There is nothing like an election to galvanise voters into a choice: “A vote for a minority party is a wasted vote.” The belief that one of two parties represents the only real choice is the greatest impediment to reform of our political system, as it guarantees the perpetuation of the existing power structures which have largely been set – through evolution – by and for them. Because independents and minority parties do not form governments in their own right, we are steered away from them.
This systemic problem is perpetuated by a media which concentrates on the major parties at the expense of other candidates, and whose coffers are substantially fed as a result of their advertising campaigns. Little debate of substance takes place – as evidenced by Friday night’s ‘debate’. Are we simply left without a real choice, or is there an alternative?
A regularly-rehearsed argument against turning to alternatives is an inherent instability generated by minority governments. But we do well to ask whether we are being well-served by the stability of the current system, which has tended to ossify and degenerate into a self-perpetuating and largely unresponsive elite establishment. The commitment of successive governments to a just and equitable society has diminished as the prestige and perks of office have increased.
The pathway to justice is never a smooth and easy one – it involves leaving unjust paths in order to walk an unfamiliar pathway. The ways forward are not clear-cut or well-defined, nor resolved through reference or access to well-defined formulae. Each step requires fresh consideration, rather than ritually placing our feet where others have gone before. The pathway of justice is made with each new step, requiring fresh thinking about every step of the journey, as opposed to following well-established rules and customs. It is an uncertain path, yet one marked by an unusual freshness and vitality.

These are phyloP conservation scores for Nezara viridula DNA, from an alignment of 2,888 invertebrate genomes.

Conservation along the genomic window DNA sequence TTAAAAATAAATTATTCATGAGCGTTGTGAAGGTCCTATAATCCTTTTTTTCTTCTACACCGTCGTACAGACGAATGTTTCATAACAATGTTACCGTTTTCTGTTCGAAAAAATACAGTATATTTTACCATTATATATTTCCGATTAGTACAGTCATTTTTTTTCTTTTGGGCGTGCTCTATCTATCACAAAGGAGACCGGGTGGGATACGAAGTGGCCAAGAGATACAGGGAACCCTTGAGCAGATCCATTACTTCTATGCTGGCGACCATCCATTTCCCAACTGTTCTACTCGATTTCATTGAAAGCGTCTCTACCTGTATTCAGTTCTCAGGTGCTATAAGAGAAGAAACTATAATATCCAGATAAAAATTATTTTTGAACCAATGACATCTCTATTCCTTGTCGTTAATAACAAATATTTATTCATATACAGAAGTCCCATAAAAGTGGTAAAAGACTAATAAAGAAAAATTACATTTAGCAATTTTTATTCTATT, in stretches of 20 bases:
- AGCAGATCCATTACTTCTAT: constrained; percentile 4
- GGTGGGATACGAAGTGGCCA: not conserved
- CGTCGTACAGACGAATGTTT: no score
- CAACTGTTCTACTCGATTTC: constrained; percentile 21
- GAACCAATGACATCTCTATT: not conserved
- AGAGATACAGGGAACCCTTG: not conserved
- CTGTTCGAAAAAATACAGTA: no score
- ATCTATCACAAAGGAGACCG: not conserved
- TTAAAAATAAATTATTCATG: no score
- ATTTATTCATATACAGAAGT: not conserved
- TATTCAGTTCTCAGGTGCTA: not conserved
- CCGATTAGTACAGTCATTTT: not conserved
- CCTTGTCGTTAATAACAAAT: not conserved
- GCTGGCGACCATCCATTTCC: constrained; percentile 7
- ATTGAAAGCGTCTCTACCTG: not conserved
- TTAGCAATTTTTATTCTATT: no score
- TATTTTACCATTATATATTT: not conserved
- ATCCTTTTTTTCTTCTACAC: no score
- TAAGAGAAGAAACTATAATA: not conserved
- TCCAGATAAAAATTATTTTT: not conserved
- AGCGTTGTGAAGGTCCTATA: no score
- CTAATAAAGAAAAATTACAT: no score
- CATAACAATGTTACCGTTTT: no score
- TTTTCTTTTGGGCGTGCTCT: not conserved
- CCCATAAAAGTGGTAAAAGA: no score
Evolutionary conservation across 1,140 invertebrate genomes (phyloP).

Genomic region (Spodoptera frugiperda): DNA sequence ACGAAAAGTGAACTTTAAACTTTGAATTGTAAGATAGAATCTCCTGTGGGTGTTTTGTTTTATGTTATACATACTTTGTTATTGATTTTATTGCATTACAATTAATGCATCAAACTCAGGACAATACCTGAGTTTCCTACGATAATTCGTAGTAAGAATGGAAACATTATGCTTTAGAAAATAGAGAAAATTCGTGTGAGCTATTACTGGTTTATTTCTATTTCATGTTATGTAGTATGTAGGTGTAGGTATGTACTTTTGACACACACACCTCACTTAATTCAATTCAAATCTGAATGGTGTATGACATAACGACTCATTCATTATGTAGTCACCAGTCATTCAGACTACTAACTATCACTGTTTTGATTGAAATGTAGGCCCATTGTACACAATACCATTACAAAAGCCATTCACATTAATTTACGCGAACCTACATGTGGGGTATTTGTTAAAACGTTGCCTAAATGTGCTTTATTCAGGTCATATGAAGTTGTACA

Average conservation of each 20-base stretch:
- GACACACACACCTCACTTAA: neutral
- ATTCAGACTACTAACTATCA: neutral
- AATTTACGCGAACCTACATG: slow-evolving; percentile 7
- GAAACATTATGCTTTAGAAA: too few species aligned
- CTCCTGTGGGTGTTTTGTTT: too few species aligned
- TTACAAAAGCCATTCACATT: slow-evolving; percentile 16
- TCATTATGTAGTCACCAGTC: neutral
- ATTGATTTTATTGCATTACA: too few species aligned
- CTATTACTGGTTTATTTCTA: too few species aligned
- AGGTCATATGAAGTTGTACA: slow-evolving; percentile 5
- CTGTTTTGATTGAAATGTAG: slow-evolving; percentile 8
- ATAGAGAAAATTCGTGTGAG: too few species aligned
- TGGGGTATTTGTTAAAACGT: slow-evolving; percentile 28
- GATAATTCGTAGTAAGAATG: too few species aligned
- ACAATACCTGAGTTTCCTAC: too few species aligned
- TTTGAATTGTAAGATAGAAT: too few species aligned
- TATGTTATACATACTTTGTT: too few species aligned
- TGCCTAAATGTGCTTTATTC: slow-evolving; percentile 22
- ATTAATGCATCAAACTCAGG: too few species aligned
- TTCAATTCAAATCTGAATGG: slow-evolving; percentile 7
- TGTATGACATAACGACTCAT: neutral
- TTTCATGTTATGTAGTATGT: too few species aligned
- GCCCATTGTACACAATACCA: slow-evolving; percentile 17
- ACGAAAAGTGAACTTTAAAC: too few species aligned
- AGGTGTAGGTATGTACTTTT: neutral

The installation of a courageous and creative government requires a courageous and creative electorate – one willing to leave behind established patterns and launch into new areas of initiative. Herein lies the nub: true justice requires a letting go, a dissatisfaction with the status quo serious enough to search for an alternative.
If there is a lesson to be learned from the Kennett years, it is that cultural shifts do not come without bold and creative thinking. Kennett created significant cultural shifts in Victoria, while entrenching the sense of a ruling elite within the parliament. In the absence of a leader with an innovate and fresh approach to justice – electoral, social and economic justice – this thinking must emerge from the electorate in the form of bold action.
It requires an act of faith. Bold faith. The call of justice asks us to consider an alternative to the present system. Are we dissatisfied enough to experiment in search of it?
November 10, 2002